The move to trim HP’s worldwide payroll of 350,000 by about 8% was announced Wednesday evening after weeks of speculation over how many jobs would be cut.
Whitman was hired to turn around HP last year. Yesterday the company announced that its second-quarter earnings, while down from last year, beat Wall Street’s forecast.
News of the job cuts and better-than-expected results sent HP shares up more than 5% in early Thursday trading.
Plagued by declining computer sales, HP is looking to save money and restructure its business to focus on growing market segments. The company said it expects to save between $3 billion and $3.5 billion annually from the job cuts, which will be fully implemented by late 2014.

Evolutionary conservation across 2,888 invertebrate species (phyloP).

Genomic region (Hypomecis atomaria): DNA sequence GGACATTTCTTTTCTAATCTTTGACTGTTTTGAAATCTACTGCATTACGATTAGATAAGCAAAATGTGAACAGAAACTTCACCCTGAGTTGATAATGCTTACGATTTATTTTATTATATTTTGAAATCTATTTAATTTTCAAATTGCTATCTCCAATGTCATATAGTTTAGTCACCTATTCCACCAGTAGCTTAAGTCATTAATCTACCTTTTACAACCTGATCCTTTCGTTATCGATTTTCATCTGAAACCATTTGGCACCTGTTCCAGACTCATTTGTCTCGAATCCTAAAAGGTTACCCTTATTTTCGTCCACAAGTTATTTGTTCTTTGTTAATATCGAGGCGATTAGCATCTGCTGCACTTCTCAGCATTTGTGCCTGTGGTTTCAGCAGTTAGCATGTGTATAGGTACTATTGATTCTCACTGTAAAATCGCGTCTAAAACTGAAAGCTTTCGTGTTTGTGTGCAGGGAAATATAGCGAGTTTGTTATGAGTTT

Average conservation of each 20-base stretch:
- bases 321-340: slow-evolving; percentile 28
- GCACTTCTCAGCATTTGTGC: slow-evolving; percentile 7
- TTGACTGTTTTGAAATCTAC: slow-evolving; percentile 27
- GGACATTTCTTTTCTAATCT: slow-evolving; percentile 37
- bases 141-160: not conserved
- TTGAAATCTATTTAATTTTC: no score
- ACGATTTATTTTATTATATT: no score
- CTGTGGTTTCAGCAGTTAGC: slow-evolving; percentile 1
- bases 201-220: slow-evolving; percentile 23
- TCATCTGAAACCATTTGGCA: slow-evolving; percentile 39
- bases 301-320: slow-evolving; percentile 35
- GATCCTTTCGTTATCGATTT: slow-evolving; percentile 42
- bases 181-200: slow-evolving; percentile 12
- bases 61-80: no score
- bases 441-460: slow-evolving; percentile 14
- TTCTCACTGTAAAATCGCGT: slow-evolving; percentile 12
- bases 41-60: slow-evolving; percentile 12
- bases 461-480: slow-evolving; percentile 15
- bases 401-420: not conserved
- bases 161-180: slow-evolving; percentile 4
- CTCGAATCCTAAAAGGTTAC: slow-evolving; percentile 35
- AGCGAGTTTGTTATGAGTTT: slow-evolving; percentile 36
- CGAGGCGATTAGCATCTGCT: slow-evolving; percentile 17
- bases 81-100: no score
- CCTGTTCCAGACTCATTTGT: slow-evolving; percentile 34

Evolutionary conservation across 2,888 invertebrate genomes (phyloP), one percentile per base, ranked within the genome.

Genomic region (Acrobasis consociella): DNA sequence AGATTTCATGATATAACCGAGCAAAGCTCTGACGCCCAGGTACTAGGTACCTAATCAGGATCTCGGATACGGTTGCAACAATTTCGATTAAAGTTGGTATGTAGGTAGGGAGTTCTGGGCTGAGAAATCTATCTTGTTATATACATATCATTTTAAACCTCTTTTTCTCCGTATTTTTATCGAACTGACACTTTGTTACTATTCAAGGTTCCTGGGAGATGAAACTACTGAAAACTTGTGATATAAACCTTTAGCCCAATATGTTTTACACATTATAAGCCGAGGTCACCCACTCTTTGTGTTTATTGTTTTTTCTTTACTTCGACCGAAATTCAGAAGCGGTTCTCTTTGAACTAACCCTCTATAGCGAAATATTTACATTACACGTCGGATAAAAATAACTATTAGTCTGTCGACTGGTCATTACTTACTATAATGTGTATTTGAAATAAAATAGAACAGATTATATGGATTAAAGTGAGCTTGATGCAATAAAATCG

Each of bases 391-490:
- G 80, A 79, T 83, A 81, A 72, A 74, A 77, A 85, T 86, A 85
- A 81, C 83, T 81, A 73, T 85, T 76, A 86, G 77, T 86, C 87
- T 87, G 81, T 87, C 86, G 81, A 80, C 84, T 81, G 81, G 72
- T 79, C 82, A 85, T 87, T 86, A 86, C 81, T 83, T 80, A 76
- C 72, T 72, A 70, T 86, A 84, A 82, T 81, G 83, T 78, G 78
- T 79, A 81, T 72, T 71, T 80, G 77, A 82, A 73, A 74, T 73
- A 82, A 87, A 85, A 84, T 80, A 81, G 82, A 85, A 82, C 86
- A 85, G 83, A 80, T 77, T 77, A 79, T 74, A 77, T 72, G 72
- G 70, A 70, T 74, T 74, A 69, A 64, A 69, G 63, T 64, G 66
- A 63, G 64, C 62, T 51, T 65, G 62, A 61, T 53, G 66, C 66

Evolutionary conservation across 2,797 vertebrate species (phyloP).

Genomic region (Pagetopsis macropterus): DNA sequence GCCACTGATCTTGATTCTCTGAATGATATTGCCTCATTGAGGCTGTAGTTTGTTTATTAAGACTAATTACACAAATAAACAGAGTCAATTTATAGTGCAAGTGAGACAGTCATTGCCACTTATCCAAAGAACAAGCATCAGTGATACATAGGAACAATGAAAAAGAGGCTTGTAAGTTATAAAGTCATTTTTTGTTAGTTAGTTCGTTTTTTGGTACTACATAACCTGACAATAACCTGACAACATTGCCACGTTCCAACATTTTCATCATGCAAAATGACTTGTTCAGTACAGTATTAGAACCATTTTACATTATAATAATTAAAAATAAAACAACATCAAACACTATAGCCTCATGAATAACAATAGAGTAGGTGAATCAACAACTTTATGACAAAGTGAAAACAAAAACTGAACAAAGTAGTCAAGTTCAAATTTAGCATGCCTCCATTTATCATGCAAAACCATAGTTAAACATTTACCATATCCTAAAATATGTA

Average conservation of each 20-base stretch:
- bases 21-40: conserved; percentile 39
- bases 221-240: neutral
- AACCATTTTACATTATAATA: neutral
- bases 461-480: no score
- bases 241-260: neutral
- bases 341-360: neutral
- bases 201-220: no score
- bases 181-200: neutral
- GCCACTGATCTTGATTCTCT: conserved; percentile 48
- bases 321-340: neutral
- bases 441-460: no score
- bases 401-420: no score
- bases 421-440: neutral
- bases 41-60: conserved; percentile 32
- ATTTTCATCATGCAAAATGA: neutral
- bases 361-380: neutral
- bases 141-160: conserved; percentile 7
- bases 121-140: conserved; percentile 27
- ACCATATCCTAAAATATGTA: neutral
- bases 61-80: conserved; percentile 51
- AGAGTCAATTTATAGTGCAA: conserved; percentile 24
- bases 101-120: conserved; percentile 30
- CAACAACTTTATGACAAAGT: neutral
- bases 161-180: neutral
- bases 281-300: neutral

Not all of the 27,000 jobs lost will be layoffs. The company said it will extend early retirement packages to some workers. Company officials did not say from which units the cuts would come, the Associated Press noted.
As bad as the announced number of job cuts may seem, it could have been worse. Last week, rumors circulated placing the percentage of jobs cut at between 10% and 15%, which would have meant more than 35,000 jobs lost.
HP’s payroll has expanded from 86,200 in 2001, to 349,600 this year, largely through acquisitions of other companies like Compaq and EDS, the AP noted.
Despite having beat analysts’ forecast, HP remains a deeply troubled company, with declining sales and reputation in its core product segments, like printers and ink cartridges. Past attempts to restructure the company — including job cuts of 14,500 in 2005 and 24,600 in 2008 — have failed to address HP’s fundamental problems, which stem, at least in part, from too many ill-considered acquisitions.